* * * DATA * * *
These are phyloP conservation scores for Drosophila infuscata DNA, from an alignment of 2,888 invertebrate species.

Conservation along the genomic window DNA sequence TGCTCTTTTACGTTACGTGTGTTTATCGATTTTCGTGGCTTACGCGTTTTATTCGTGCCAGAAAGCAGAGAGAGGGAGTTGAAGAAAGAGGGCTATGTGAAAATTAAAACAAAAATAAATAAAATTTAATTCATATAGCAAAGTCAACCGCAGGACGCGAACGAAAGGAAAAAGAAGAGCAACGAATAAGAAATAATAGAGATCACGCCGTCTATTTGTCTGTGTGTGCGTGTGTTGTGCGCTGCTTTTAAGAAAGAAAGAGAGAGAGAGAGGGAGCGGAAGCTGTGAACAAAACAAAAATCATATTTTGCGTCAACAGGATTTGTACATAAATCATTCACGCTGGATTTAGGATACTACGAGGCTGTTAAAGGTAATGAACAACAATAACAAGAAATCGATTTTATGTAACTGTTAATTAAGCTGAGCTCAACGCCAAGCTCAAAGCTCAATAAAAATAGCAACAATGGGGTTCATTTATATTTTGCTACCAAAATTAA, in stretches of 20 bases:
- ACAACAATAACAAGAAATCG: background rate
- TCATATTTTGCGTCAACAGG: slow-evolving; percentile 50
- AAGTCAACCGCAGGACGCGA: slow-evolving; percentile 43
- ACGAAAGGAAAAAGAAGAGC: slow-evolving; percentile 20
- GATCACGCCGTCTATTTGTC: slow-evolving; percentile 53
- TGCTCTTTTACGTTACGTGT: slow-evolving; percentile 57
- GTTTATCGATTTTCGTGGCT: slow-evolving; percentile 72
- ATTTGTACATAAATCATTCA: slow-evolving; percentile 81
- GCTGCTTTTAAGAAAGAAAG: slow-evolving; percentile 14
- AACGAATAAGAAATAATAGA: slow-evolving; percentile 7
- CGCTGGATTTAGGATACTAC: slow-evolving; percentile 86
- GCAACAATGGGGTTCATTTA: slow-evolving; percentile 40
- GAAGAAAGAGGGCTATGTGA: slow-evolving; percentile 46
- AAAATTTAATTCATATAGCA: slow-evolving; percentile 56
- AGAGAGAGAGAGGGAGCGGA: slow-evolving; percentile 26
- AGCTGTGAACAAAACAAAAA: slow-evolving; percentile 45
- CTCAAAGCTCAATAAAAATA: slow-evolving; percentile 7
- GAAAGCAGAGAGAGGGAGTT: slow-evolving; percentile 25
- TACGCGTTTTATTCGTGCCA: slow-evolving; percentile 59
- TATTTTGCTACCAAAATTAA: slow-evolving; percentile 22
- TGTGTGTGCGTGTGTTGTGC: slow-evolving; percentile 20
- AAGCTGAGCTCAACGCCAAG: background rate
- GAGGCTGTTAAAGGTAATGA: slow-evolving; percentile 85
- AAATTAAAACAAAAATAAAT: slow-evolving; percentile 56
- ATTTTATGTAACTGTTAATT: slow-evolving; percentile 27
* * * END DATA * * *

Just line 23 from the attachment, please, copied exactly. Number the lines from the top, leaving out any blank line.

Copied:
- TGTGTGTGCGTGTGTTGTGC: slow-evolving; percentile 20